State v. Toups

No. 97-K-0238 | La. | Sep 5, 1997

Lead Opinion


would grant the writ and will assign reasons.

LEMMON and VICTORY, JJ., would grant the writ. KNOLL, J., not on panel.

Dissenting Opinion

CALOGERO, Chief Justice,

dissenting from denial of writ.

Under Louisiana Code of Evidence article 404(A), “[e]vidence of a person’s character or a trait of his character, such as a moral quality, is not admissible for the purpose of proving that he acted in conformity therewith on a particular occasion.... ” In other words, evidence of other crimes cannot be used to establish a person’s predisposition to commit certain acts. The exceptions to subsection (A)’s general prohibition of character evidence are found in subsection (B), which permit the introduction of “other crimes” evidence for certain other statutorily identified and limited purposes. Specifically, under subsection (B), evidence of “other crimes, wrongs or acts” may be admissible to prove “motive, opportunity, intent, preparation, plan, knowledge, identity, [or] absence of mistake or accident.”

In the instant case, over the defendant’s strenuous objections, the state presented evidence of “other crimes, wrongs or acts” that the defendant allegedly committed eight years before the charged offense. The court of appeal upheld the admission of this “other crimes, acts or wrongs” evidence on the basis that it tended to prove defendant’s “plan” and “intent” in the prosecution of the charged offense, two of the article 404(B) exceptions for the admissibility of such character evidence. I disagree with the court of appeal’s reasoning, as this alleged “other crime” was not particularly similar to the charged offense, occurred eight years prior to the charged offense, and, in contrast to the charged offense, involved an unrelated victim who was not a member of the defendant’s immediate family. Under these circumstances, it cannot be said that the evidence established defendant’s “plan” or “intent.” Rather, it appears that the evidence was used only to show the defendant’s propensity for committing such acts, which is clearly prohibited by article 404(A).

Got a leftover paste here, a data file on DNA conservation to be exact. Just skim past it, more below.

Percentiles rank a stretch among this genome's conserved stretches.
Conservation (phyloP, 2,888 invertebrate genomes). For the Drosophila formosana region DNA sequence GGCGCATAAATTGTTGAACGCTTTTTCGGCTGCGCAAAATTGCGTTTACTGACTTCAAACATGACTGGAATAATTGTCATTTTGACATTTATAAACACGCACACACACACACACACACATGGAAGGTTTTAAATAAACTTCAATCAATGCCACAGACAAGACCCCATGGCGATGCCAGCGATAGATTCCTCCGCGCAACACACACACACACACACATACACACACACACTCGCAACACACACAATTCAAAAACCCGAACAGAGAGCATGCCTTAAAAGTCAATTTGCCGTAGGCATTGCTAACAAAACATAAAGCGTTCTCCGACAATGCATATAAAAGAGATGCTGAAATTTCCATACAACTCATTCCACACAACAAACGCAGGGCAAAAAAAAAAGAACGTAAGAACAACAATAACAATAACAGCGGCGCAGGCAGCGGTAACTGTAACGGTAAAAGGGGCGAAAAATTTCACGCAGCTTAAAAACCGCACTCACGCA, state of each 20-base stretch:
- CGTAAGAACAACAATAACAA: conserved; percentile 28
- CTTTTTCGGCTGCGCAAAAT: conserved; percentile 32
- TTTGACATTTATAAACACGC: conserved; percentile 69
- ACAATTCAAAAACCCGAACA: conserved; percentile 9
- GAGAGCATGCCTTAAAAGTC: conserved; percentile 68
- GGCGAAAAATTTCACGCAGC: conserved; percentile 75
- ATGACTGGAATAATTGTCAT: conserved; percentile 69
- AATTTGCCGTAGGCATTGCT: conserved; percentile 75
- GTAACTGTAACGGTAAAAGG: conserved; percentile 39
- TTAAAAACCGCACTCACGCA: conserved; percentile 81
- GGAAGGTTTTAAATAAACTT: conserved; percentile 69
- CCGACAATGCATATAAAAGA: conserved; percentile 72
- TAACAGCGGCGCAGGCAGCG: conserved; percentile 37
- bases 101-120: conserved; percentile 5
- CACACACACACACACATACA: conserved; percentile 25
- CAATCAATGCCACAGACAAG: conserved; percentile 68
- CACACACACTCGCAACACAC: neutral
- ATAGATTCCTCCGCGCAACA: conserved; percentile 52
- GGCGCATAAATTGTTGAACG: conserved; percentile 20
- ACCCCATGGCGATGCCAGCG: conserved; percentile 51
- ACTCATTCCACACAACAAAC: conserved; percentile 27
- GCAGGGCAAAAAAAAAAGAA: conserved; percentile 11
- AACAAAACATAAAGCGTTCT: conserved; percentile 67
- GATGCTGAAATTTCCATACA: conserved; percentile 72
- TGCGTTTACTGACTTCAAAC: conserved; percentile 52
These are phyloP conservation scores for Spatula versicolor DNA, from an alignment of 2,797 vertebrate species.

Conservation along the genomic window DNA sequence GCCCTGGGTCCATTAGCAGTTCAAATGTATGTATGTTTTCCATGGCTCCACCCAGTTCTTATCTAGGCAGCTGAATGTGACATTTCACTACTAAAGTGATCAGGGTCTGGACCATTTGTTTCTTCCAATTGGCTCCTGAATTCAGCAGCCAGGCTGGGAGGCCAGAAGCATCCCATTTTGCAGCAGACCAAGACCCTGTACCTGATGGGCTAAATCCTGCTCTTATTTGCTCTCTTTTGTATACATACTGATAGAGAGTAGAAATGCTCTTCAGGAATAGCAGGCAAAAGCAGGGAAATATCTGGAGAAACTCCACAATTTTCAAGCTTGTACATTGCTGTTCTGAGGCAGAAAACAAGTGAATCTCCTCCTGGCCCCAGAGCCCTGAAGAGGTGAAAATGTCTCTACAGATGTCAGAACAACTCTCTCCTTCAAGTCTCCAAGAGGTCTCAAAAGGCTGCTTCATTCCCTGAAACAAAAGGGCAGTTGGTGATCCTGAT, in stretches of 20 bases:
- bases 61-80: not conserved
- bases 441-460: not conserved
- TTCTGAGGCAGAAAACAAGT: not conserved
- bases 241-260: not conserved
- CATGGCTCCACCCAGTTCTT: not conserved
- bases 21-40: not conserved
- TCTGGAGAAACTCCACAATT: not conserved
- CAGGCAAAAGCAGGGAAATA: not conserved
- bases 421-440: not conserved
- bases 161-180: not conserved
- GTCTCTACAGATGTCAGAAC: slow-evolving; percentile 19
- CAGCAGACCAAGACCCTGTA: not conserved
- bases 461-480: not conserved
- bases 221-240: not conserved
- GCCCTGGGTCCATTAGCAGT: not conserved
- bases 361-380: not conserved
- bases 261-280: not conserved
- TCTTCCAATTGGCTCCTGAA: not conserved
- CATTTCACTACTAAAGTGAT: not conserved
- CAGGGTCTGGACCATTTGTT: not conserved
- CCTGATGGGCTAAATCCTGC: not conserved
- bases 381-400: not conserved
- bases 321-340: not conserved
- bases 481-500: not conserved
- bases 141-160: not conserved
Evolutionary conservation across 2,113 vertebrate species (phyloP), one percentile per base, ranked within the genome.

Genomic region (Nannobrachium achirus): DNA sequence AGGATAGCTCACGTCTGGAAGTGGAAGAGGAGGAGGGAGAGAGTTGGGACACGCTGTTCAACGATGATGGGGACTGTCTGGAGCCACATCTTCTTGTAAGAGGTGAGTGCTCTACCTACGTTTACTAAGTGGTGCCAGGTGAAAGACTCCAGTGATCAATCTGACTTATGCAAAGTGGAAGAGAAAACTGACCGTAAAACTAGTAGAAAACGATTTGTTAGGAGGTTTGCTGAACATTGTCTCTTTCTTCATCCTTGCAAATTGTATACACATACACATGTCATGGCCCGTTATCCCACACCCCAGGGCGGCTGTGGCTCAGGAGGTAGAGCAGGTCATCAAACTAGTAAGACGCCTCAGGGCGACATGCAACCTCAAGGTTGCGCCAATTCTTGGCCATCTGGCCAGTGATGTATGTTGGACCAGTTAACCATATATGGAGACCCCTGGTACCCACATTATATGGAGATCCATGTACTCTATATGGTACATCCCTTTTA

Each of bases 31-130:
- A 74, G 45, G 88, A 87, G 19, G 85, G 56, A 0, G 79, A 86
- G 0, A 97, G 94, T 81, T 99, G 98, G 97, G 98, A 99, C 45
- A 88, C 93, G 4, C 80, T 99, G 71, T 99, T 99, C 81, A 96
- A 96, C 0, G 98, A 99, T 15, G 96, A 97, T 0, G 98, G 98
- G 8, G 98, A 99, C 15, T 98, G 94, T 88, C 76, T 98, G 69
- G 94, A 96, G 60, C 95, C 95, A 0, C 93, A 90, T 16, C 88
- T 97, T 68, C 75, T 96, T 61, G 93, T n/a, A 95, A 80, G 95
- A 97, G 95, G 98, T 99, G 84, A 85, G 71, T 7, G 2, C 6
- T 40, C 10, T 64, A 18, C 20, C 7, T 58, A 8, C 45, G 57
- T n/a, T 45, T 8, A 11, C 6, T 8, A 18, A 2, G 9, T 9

This case is just another in a series of recent cases in which the lower courts have judicially expanded article 404(B) beyond its legislatively imposed limits in order to permit the introduction of “other crimes” evidence in sex offense cases. See, e.g., State v. Sturdivant, 27,680 (La.App.2d Cir. 2/28/96), 669 So. 2d 654" date_filed="1996-02-28" court="La. Ct. App." case_name="State v. Sturdivant">669 So.2d 654; State v. DeRoche, 629 So. 2d 1267" date_filed="1993-12-15" court="La. Ct. App." case_name="State v. DeRoche">629 So.2d 1267 (La.App. 5th Cir.1993); State v. Driggers, 554 So. 2d 720" date_filed="1989-12-06" court="La. Ct. App." case_name="State v. Driggers">554 So.2d 720 (La.App. 2d Cir.1989). The lower courts’ rulings in these cases follow a national trend towards broader admissibility of “other crimes” evidence in cases involving alleged sexual abuse of minor children. GeoRGE W. Pugh et al., Handbook on Louisiana Evidence Law 287 (1997) (citing law review articles). In my view, this Court should render an authored opinion in this important, but as yet, unresolved area. The case sub judice would be a good case for that purpose.

For these reasons, I would grant the writ and docket the case for oral argument and briefing.